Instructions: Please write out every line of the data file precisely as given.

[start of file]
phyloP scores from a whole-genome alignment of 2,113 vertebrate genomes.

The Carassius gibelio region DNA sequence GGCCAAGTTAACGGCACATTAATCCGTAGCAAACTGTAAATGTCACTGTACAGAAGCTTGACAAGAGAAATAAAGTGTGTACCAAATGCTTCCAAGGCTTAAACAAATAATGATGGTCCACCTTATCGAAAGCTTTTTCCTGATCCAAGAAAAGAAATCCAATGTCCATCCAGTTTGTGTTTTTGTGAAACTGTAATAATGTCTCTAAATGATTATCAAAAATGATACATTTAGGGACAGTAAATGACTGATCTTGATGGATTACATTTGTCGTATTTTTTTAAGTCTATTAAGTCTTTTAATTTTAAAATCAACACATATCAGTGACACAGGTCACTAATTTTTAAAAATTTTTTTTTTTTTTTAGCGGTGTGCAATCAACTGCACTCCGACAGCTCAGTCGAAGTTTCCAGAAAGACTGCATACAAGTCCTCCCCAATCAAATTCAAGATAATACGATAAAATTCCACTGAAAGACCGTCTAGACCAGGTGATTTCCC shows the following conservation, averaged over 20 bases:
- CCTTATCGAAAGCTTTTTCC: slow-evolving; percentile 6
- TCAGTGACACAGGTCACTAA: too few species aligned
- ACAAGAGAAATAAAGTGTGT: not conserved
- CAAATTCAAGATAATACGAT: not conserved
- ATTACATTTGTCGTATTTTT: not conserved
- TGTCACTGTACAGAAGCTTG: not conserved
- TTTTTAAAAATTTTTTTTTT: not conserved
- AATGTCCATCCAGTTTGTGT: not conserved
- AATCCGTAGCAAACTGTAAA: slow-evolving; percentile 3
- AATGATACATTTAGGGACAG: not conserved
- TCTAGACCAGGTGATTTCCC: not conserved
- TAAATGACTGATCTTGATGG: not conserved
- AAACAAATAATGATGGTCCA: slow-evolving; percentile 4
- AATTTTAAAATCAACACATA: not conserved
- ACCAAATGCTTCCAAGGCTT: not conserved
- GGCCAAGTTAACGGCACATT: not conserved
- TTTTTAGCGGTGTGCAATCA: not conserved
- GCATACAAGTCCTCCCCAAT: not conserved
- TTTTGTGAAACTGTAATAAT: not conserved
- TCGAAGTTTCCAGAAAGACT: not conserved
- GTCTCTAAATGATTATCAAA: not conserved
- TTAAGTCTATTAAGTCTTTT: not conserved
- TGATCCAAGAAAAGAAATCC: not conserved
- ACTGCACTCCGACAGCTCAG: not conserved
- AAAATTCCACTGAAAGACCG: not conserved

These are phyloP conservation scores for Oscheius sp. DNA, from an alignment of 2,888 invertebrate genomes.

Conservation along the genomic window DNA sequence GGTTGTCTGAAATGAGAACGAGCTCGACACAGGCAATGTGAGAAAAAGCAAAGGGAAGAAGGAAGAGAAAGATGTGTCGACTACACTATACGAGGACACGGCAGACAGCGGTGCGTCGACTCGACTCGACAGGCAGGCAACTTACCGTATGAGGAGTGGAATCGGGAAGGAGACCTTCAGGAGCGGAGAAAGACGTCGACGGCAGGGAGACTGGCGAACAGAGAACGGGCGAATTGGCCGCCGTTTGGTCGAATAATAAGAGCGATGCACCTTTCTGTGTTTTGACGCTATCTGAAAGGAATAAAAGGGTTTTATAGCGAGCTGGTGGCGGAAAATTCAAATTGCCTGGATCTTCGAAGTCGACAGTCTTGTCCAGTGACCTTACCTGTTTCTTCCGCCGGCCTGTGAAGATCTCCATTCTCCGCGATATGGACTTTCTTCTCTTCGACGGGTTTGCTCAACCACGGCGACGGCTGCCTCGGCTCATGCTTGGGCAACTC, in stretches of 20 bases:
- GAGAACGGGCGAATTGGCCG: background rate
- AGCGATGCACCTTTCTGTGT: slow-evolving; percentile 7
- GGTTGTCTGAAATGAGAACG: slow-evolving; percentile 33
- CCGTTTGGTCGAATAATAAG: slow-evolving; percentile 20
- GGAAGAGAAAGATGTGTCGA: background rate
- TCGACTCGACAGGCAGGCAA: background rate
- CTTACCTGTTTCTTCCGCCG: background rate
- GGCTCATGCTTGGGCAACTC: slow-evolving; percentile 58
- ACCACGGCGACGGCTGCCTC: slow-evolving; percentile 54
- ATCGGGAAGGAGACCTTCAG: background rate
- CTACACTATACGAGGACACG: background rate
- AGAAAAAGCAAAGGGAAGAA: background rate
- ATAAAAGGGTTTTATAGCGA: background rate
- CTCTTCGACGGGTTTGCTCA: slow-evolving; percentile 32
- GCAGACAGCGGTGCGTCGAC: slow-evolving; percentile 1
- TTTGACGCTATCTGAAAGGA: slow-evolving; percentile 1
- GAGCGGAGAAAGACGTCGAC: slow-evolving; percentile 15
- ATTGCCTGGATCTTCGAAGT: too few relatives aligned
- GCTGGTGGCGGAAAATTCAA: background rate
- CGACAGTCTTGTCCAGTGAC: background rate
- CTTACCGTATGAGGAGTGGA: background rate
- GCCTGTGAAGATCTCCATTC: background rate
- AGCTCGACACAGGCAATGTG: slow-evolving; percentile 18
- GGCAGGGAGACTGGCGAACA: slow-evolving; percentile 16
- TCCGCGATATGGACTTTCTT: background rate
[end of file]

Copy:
phyloP scores from a whole-genome alignment of 2,113 vertebrate genomes.

The Carassius gibelio region DNA sequence GGCCAAGTTAACGGCACATTAATCCGTAGCAAACTGTAAATGTCACTGTACAGAAGCTTGACAAGAGAAATAAAGTGTGTACCAAATGCTTCCAAGGCTTAAACAAATAATGATGGTCCACCTTATCGAAAGCTTTTTCCTGATCCAAGAAAAGAAATCCAATGTCCATCCAGTTTGTGTTTTTGTGAAACTGTAATAATGTCTCTAAATGATTATCAAAAATGATACATTTAGGGACAGTAAATGACTGATCTTGATGGATTACATTTGTCGTATTTTTTTAAGTCTATTAAGTCTTTTAATTTTAAAATCAACACATATCAGTGACACAGGTCACTAATTTTTAAAAATTTTTTTTTTTTTTTAGCGGTGTGCAATCAACTGCACTCCGACAGCTCAGTCGAAGTTTCCAGAAAGACTGCATACAAGTCCTCCCCAATCAAATTCAAGATAATACGATAAAATTCCACTGAAAGACCGTCTAGACCAGGTGATTTCCC shows the following conservation, averaged over 20 bases:
- CCTTATCGAAAGCTTTTTCC: slow-evolving; percentile 6
- TCAGTGACACAGGTCACTAA: too few species aligned
- ACAAGAGAAATAAAGTGTGT: not conserved
- CAAATTCAAGATAATACGAT: not conserved
- ATTACATTTGTCGTATTTTT: not conserved
- TGTCACTGTACAGAAGCTTG: not conserved
- TTTTTAAAAATTTTTTTTTT: not conserved
- AATGTCCATCCAGTTTGTGT: not conserved
- AATCCGTAGCAAACTGTAAA: slow-evolving; percentile 3
- AATGATACATTTAGGGACAG: not conserved
- TCTAGACCAGGTGATTTCCC: not conserved
- TAAATGACTGATCTTGATGG: not conserved
- AAACAAATAATGATGGTCCA: slow-evolving; percentile 4
- AATTTTAAAATCAACACATA: not conserved
- ACCAAATGCTTCCAAGGCTT: not conserved
- GGCCAAGTTAACGGCACATT: not conserved
- TTTTTAGCGGTGTGCAATCA: not conserved
- GCATACAAGTCCTCCCCAAT: not conserved
- TTTTGTGAAACTGTAATAAT: not conserved
- TCGAAGTTTCCAGAAAGACT: not conserved
- GTCTCTAAATGATTATCAAA: not conserved
- TTAAGTCTATTAAGTCTTTT: not conserved
- TGATCCAAGAAAAGAAATCC: not conserved
- ACTGCACTCCGACAGCTCAG: not conserved
- AAAATTCCACTGAAAGACCG: not conserved

These are phyloP conservation scores for Oscheius sp. DNA, from an alignment of 2,888 invertebrate genomes.

Conservation along the genomic window DNA sequence GGTTGTCTGAAATGAGAACGAGCTCGACACAGGCAATGTGAGAAAAAGCAAAGGGAAGAAGGAAGAGAAAGATGTGTCGACTACACTATACGAGGACACGGCAGACAGCGGTGCGTCGACTCGACTCGACAGGCAGGCAACTTACCGTATGAGGAGTGGAATCGGGAAGGAGACCTTCAGGAGCGGAGAAAGACGTCGACGGCAGGGAGACTGGCGAACAGAGAACGGGCGAATTGGCCGCCGTTTGGTCGAATAATAAGAGCGATGCACCTTTCTGTGTTTTGACGCTATCTGAAAGGAATAAAAGGGTTTTATAGCGAGCTGGTGGCGGAAAATTCAAATTGCCTGGATCTTCGAAGTCGACAGTCTTGTCCAGTGACCTTACCTGTTTCTTCCGCCGGCCTGTGAAGATCTCCATTCTCCGCGATATGGACTTTCTTCTCTTCGACGGGTTTGCTCAACCACGGCGACGGCTGCCTCGGCTCATGCTTGGGCAACTC, in stretches of 20 bases:
- GAGAACGGGCGAATTGGCCG: background rate
- AGCGATGCACCTTTCTGTGT: slow-evolving; percentile 7
- GGTTGTCTGAAATGAGAACG: slow-evolving; percentile 33
- CCGTTTGGTCGAATAATAAG: slow-evolving; percentile 20
- GGAAGAGAAAGATGTGTCGA: background rate
- TCGACTCGACAGGCAGGCAA: background rate
- CTTACCTGTTTCTTCCGCCG: background rate
- GGCTCATGCTTGGGCAACTC: slow-evolving; percentile 58
- ACCACGGCGACGGCTGCCTC: slow-evolving; percentile 54
- ATCGGGAAGGAGACCTTCAG: background rate
- CTACACTATACGAGGACACG: background rate
- AGAAAAAGCAAAGGGAAGAA: background rate
- ATAAAAGGGTTTTATAGCGA: background rate
- CTCTTCGACGGGTTTGCTCA: slow-evolving; percentile 32
- GCAGACAGCGGTGCGTCGAC: slow-evolving; percentile 1
- TTTGACGCTATCTGAAAGGA: slow-evolving; percentile 1
- GAGCGGAGAAAGACGTCGAC: slow-evolving; percentile 15
- ATTGCCTGGATCTTCGAAGT: too few relatives aligned
- GCTGGTGGCGGAAAATTCAA: background rate
- CGACAGTCTTGTCCAGTGAC: background rate
- CTTACCGTATGAGGAGTGGA: background rate
- GCCTGTGAAGATCTCCATTC: background rate
- AGCTCGACACAGGCAATGTG: slow-evolving; percentile 18
- GGCAGGGAGACTGGCGAACA: slow-evolving; percentile 16
- TCCGCGATATGGACTTTCTT: background rate